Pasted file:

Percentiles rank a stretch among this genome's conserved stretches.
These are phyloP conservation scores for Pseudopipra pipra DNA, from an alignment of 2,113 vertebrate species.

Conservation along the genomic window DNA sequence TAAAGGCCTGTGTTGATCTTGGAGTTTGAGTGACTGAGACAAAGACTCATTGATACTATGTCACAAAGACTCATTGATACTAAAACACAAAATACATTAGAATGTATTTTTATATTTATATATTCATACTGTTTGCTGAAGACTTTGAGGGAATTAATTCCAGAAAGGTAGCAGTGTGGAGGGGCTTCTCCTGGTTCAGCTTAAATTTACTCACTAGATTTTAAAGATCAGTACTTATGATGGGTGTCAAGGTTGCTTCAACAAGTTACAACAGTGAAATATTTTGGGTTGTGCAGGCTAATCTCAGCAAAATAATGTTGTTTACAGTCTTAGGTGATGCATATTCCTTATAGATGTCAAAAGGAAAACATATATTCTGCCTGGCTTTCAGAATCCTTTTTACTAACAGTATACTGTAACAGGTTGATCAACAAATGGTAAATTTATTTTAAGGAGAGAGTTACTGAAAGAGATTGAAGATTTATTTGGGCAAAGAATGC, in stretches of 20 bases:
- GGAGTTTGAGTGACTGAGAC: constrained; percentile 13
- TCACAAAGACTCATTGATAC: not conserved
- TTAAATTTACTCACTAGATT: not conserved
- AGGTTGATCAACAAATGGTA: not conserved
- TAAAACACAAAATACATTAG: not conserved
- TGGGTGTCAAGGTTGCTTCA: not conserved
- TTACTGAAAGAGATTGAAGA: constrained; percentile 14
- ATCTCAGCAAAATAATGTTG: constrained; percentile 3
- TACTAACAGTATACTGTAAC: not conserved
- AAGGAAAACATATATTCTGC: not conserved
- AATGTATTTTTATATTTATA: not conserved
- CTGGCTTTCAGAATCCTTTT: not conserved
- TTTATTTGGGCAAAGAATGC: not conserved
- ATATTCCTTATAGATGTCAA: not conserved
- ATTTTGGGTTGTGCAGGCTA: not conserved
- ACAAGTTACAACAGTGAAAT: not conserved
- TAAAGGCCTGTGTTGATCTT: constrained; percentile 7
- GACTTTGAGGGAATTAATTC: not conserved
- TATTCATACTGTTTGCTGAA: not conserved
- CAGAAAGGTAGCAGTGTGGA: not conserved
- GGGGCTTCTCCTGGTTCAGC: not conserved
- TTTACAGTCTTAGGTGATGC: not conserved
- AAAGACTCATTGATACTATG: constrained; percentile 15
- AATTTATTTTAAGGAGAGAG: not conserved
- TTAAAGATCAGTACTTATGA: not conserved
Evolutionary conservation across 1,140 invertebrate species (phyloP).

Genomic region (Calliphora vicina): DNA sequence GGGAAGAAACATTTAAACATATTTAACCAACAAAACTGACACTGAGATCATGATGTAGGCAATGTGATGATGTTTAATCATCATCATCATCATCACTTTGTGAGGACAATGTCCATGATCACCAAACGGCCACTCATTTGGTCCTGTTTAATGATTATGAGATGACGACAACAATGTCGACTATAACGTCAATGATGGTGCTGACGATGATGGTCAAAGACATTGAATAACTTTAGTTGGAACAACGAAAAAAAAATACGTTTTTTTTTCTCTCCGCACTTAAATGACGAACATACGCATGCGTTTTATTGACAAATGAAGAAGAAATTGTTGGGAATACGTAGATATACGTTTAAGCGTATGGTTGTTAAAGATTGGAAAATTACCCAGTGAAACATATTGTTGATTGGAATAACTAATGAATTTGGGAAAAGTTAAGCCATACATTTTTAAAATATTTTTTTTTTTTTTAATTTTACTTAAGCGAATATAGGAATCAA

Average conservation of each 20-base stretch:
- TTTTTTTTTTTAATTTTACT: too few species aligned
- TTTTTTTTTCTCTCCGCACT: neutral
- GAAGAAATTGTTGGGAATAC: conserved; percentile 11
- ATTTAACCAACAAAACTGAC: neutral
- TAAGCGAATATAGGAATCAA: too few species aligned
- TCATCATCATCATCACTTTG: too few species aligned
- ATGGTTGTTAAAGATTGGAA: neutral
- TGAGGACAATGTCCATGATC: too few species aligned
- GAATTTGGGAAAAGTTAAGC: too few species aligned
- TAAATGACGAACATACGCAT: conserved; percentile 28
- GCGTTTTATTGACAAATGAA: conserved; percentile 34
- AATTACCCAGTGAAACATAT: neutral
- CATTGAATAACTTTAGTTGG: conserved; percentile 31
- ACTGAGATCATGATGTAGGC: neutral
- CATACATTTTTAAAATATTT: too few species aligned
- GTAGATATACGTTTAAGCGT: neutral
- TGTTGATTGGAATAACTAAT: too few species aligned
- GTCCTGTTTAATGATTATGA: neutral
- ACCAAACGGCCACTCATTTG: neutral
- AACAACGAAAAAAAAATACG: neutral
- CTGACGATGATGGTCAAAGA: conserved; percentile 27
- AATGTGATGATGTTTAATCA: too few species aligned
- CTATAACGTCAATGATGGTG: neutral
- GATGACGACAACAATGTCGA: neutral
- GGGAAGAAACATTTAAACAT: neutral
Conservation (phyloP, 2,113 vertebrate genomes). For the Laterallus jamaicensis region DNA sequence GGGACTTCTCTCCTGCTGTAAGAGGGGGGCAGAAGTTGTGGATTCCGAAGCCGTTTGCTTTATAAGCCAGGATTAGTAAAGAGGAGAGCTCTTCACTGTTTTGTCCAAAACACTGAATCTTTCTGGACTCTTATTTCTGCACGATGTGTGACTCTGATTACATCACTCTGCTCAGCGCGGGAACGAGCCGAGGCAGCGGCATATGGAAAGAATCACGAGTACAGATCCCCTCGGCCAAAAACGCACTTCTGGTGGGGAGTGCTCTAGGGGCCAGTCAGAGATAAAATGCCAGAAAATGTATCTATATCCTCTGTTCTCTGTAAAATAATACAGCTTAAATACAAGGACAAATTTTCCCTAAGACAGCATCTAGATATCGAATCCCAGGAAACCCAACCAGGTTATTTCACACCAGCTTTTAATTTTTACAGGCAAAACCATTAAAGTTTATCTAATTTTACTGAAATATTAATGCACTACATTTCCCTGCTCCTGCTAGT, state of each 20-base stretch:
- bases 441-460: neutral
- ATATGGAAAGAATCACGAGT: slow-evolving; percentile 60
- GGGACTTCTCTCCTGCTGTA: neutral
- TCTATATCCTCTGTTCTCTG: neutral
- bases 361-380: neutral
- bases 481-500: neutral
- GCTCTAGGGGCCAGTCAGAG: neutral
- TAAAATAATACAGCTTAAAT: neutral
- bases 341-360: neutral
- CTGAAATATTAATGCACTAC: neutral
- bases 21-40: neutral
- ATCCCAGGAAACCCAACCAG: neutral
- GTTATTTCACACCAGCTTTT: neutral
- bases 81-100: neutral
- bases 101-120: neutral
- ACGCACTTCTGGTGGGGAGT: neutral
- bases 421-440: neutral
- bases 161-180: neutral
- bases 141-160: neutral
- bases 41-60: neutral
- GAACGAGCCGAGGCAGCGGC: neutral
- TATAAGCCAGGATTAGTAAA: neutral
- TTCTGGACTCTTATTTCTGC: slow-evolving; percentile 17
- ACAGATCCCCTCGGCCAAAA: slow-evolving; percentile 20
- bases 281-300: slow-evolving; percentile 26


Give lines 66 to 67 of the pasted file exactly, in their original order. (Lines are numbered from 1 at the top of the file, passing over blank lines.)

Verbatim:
- bases 341-360: neutral
- CTGAAATATTAATGCACTAC: neutral